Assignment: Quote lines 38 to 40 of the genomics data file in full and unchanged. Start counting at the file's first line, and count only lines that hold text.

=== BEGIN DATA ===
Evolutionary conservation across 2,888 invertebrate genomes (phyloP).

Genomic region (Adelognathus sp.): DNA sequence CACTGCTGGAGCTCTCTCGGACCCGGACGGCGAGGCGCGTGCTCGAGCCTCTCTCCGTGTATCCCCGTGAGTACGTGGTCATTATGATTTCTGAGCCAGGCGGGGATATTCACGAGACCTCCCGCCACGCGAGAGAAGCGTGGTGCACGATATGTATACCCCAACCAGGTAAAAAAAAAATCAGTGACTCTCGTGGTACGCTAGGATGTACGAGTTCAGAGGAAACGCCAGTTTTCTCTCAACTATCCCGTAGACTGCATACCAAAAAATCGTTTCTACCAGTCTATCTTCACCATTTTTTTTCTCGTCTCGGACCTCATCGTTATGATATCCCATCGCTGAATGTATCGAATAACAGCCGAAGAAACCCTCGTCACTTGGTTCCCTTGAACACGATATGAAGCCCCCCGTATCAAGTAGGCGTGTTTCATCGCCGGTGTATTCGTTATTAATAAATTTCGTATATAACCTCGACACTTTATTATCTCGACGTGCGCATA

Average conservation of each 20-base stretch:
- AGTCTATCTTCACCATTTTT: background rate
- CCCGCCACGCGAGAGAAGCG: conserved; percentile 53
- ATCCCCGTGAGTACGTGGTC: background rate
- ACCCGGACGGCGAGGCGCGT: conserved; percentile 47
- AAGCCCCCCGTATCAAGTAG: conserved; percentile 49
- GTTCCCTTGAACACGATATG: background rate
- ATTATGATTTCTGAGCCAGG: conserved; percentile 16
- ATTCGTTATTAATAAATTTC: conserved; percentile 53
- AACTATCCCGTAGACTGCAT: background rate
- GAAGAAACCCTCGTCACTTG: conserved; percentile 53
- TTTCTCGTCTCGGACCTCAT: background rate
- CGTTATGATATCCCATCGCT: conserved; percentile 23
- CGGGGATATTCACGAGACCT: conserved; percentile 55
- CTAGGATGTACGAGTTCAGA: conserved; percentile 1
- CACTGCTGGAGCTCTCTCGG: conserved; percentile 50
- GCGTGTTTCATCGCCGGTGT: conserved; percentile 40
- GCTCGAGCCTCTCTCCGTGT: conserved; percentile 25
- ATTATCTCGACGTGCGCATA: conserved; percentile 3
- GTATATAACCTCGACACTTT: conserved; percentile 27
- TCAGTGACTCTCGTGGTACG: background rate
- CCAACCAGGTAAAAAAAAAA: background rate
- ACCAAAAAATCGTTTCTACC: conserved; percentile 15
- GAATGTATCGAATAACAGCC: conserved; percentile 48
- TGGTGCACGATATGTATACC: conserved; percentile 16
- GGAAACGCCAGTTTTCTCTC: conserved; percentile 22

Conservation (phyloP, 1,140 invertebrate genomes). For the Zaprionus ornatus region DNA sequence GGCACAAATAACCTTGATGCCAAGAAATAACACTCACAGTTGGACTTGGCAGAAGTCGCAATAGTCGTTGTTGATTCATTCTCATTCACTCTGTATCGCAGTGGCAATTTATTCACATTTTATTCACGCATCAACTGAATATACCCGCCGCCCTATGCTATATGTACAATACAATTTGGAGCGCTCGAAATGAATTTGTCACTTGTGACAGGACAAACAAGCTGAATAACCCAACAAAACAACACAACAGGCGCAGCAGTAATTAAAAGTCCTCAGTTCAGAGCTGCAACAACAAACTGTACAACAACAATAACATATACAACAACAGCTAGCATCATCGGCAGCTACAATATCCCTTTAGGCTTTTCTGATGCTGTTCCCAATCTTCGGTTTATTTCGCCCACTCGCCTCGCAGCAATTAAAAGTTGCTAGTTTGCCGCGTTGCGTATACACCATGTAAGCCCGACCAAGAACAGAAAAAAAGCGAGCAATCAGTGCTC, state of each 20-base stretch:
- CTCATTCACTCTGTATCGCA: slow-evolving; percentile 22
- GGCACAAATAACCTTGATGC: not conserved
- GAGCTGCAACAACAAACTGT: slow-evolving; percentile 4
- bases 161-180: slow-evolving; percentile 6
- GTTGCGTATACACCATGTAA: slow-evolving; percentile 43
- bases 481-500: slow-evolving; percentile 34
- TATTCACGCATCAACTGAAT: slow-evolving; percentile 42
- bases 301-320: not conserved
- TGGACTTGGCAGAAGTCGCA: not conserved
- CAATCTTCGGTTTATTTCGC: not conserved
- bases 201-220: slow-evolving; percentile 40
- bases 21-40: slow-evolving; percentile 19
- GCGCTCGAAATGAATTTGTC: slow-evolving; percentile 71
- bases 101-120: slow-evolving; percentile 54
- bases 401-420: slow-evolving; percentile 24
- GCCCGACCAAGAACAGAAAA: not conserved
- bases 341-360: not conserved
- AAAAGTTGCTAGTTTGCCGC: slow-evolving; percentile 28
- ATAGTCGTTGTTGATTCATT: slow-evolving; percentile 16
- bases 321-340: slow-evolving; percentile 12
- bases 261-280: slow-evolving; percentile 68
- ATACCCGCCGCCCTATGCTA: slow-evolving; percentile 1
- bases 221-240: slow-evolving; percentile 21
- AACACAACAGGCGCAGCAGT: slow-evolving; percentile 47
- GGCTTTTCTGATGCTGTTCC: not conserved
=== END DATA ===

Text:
- TGGACTTGGCAGAAGTCGCA: not conserved
- CAATCTTCGGTTTATTTCGC: not conserved
- bases 201-220: slow-evolving; percentile 40